It is my opinion that if the Amish vote in 2016, they will vote for Donald Trump if he is the Republican nominee.  They certainly would support the idea of the American work ethic, a balanced budget and opposition to governmental waste. The Amish do believe in helping widows, elderly, and the needy. Perhaps we should have an Amish man for President! Every last dollar would be accounted for! Grab your bonnet and hat and go vote!

Come see us at The Barn Inn Bed and Breakfast.
The Barn Inn Bed and Breakfast


Submitted by Loretta Coblentz
May 27, 2016

Monday, May 16, 2016

Ohio Amish Country Source for Seeds, Plants, and Garden Supplies

Spring brings us to gardening time. Guests and residents of Ohio's Amish Country are seeking sources for seeds, plants and garden supplies. We here at the Millersburg, Ohio, Barn Inn Bed and Breakfast, have some excellent recommendations for suppliers, nurseries and green houses for both the home grower and small to medium agricultural operation.

Amish Greenhouse
We have compiled a listing of some great places to shop in Amish Country. In most cases, you will find a great selection and competitive prices. Here is a listing of some of the places we recommend along with what they specialize in. This by no means is not a complete listing; there are many more places in the area. Most of these businesses are Amish owned; therefore, have no website presence.
  • Backyard Blooms Greenhouse - Amish owned business offering hanging baskets, bedding plants, and vegetables. Tel: 330-359-5195, Ad: 2998 CR 200, Dundee, OH 44624
  • Berlin Seeds - Comprehensive gardening store, seeds, supplies, order trees to be shipped to your home, Hrs: 8-5, Tel: 330-893-2091, Ad: 5335 SR 77, Millersburg, OH  44654
Berlin Seeds Company
  •  Bowman's Greenhouse - Owned by Alvin Bowman, Sell Organic Vegetable plants, openly mainly in spring. Ad: 7633 TR 601, Fredericksburg, OH 44627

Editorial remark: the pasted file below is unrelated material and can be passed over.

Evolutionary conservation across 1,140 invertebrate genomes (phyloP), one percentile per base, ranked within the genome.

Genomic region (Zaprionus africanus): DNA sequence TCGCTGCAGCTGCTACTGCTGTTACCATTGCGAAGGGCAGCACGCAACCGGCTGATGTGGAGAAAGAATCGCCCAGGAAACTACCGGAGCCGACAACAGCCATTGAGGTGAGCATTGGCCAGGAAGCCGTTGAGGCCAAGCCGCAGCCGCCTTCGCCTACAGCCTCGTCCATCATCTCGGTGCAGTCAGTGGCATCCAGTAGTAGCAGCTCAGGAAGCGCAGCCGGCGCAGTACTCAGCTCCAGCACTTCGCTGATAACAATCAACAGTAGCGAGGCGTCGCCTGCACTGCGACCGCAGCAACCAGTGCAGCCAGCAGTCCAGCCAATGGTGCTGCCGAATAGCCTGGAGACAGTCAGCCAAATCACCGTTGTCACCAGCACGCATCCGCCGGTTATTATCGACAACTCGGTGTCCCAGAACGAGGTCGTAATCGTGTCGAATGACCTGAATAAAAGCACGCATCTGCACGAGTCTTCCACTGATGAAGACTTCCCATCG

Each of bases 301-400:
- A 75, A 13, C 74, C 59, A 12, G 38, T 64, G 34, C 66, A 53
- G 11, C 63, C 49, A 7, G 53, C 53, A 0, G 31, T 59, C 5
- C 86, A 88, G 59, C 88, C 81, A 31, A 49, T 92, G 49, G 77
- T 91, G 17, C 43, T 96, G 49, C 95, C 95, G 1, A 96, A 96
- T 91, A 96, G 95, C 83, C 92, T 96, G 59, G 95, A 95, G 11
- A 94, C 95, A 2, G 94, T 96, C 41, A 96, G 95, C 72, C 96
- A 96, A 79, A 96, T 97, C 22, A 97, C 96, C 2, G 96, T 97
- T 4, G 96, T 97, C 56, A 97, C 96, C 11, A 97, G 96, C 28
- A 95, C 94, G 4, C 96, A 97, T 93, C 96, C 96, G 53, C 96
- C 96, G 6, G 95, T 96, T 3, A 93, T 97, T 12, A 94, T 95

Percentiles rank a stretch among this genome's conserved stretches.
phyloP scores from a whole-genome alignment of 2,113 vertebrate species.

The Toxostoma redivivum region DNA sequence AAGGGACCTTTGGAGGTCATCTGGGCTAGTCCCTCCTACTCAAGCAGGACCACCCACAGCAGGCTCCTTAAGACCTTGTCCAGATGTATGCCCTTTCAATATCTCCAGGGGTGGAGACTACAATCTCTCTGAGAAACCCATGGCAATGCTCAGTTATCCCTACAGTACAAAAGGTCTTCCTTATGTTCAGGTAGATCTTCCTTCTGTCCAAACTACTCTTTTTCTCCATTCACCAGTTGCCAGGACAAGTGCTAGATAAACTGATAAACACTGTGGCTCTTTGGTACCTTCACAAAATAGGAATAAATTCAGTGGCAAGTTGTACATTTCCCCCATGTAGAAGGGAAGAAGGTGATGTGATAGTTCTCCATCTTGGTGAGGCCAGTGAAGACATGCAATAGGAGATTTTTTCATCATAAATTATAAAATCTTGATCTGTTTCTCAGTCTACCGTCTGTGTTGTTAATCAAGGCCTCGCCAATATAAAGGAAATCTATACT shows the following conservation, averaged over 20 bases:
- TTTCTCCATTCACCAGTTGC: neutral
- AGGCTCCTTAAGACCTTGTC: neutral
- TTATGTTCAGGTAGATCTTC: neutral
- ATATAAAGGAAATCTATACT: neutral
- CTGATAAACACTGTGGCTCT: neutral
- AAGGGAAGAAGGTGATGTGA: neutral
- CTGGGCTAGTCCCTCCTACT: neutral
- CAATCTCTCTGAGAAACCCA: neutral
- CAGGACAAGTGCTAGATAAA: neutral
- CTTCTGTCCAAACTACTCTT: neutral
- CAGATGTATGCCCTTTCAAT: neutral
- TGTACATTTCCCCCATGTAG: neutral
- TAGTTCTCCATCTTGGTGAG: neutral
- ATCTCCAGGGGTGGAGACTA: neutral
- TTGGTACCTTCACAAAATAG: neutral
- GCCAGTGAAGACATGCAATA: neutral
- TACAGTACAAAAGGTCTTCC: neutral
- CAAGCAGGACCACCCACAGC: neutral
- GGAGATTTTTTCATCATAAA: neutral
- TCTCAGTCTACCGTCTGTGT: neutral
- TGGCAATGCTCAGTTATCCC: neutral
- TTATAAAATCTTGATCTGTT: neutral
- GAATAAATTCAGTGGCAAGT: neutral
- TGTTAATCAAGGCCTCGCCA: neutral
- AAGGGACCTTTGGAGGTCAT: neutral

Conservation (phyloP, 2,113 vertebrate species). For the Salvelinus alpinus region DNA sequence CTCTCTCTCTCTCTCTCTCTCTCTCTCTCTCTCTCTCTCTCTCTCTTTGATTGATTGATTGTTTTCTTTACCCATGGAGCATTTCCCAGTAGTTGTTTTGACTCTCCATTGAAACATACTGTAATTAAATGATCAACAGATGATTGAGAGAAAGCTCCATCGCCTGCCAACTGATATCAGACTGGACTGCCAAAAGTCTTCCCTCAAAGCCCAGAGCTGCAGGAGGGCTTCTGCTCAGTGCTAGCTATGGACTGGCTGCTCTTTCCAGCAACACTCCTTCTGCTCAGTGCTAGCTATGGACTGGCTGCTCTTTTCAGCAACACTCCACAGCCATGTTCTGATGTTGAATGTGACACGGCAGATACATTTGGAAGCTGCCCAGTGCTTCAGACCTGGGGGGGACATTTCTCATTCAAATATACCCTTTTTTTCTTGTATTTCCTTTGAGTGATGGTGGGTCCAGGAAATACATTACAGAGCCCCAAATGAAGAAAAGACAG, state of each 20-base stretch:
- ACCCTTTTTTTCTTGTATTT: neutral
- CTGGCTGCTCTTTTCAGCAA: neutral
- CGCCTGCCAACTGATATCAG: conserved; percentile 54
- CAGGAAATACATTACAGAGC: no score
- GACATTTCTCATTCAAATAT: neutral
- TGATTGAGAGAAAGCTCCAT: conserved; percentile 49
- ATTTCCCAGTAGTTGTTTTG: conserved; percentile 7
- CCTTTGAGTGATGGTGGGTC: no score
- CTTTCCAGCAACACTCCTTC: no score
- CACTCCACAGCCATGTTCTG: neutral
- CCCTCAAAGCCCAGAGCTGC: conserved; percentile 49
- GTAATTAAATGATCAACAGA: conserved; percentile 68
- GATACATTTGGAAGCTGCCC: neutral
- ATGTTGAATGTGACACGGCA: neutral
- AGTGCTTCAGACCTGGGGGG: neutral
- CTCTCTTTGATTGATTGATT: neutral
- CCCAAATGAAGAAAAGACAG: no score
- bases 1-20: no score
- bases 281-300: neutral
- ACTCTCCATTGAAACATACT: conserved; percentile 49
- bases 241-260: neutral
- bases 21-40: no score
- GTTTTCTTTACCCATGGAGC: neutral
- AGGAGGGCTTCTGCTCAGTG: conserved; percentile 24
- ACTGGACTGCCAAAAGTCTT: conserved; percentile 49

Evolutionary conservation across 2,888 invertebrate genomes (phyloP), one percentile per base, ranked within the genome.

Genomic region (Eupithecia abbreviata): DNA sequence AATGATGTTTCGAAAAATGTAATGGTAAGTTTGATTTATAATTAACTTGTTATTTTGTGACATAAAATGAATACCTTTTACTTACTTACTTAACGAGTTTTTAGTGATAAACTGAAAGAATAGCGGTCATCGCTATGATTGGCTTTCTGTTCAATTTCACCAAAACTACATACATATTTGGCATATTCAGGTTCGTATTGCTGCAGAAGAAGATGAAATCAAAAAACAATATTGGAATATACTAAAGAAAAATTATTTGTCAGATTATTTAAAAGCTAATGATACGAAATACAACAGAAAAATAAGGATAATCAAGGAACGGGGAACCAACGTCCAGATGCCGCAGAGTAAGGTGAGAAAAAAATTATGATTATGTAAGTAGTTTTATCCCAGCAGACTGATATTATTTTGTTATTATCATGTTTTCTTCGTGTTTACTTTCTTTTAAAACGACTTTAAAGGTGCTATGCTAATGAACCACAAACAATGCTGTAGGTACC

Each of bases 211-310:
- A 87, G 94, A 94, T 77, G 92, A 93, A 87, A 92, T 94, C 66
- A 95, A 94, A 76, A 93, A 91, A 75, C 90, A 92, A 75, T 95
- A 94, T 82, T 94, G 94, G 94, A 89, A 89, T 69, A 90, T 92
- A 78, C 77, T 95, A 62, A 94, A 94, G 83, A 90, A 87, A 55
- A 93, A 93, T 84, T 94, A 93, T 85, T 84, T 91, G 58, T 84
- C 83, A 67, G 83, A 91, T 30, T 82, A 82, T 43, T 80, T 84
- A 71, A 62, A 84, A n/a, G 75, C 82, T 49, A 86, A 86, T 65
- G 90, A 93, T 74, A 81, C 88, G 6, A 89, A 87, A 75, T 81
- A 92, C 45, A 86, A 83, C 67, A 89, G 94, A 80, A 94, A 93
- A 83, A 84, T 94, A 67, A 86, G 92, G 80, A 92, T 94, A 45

• Country Corners Greenhouse - Ad: 4401 Township Road 606, Fredericksburg, OH 44627. Corner of Twp 606 and 241.
  •  Fredericksburg Greenhouse & Nursery - Amish owned. This is Loretta's favorite greenhouse. Ad: 8645 Cutter Rd, Fredericksburg, OH 44627
  • Merit Seed - Serving small farmers, Merit Seed offers many different types of hybrid seed corn to meet the various planting needs of growers. Tel: (330) 893-3196, Ad: 4759 Township Road 366 Millersburg, OH 44654, Mailing Ad: PO Box 205 Berlin, OH 44610, Monday thru Friday 8 a.m. - 5:00 p.m. Saturday 8 a.m. - 12 p.m. Closed Sunday.
Flowers - The Barn Inn

  •  Mt. Eaton Greenhouse - Family owned since 1988. Provides bulk seeds, potting soils, fertilizers & more; Mon-Sat 8 - 5 pm, Tel: 330-857-0341, Ad: 15172 Harrison Rd, Apple Creek, OH 44606. 
  •  Pleasant Hill Surplus -  Providing composite decking, broad selection of stones for walls, borders, patios, edges, firepits; stepping stones and bagged stones. Ad: 8500 TR 656, Fredericksburg, OH  44627
  •  Troyer's Flowers - Amish owned offering haning baskets and bedding plants. State Route 241; between Mt Eaton and Mt. Hope, on the east side of the road. 

Guest Room - The Barn Inn Bed and Breakfast
 
Submitted by Amy Yoder
May 16, 2016

Monday, May 9, 2016

Ohio Amish Country 2016 Guided Tour

With the 2016 summer approaching, guests of the Millersburg, Ohio Barn Inn Bed and Breakfast again are asking about Amish tours. To experience our Ohio Amish Country to the fullest, we recommend LaVonne's "A Taste of the Backroads" guided tour. 

Holmes County Ohio
This 28-mile scenic back road tour includes stops at two local Amish home businesses and a detailed narration about the Amish way of life. The pleasure is all yours as you sit back and enjoy the tour in a comfortable climate-controlled Mercedes Benz, 11-passenger vehicle. You won't miss a word, as LaVonne's shares over a PA system; connecting you to the folkways and mores of the culture from which she came and the people she loves. LaVonne invites tour goers to bring a soft drink of choice.

Amish Milk Cans
The tour departs from the Berlin Grande Hotel located at 4787 County Road 366 in Berlin next to the Farmstead Restaurant.  Meet behind and depart from the hotel.  Advanced reservations are suggested.  We, here at The Barn Inn Bed and Breakfast promote this tour as a package to our guests. Consider a stay at The Barn Inn and let us know if you are interested in the tour. Simply call us at 330-674-7600 to add this package to your room stay. Whether or not you are a guest at The Barn Inn, you may wish to book a tour by calling LaVonne directly at 330-340-7343. You may contact her via email at info@atasteofthebackroads.com.

The Barn Inn Suite

The price per person, ages 12 and over is $45.00.  Payment by cash, Visa, or Mastercard

Tours are offered Tuesday through Saturday, 11:00 - 1:30 and 2:30-5:00. No tours are offered on Sunday or Monday.
  
With over 30 years of experience and local roots, I consider LaVonne the area's leading tour guide. We have been recommending her for 18 years.

Submitted by Loretta Coblentz
May 9, 2016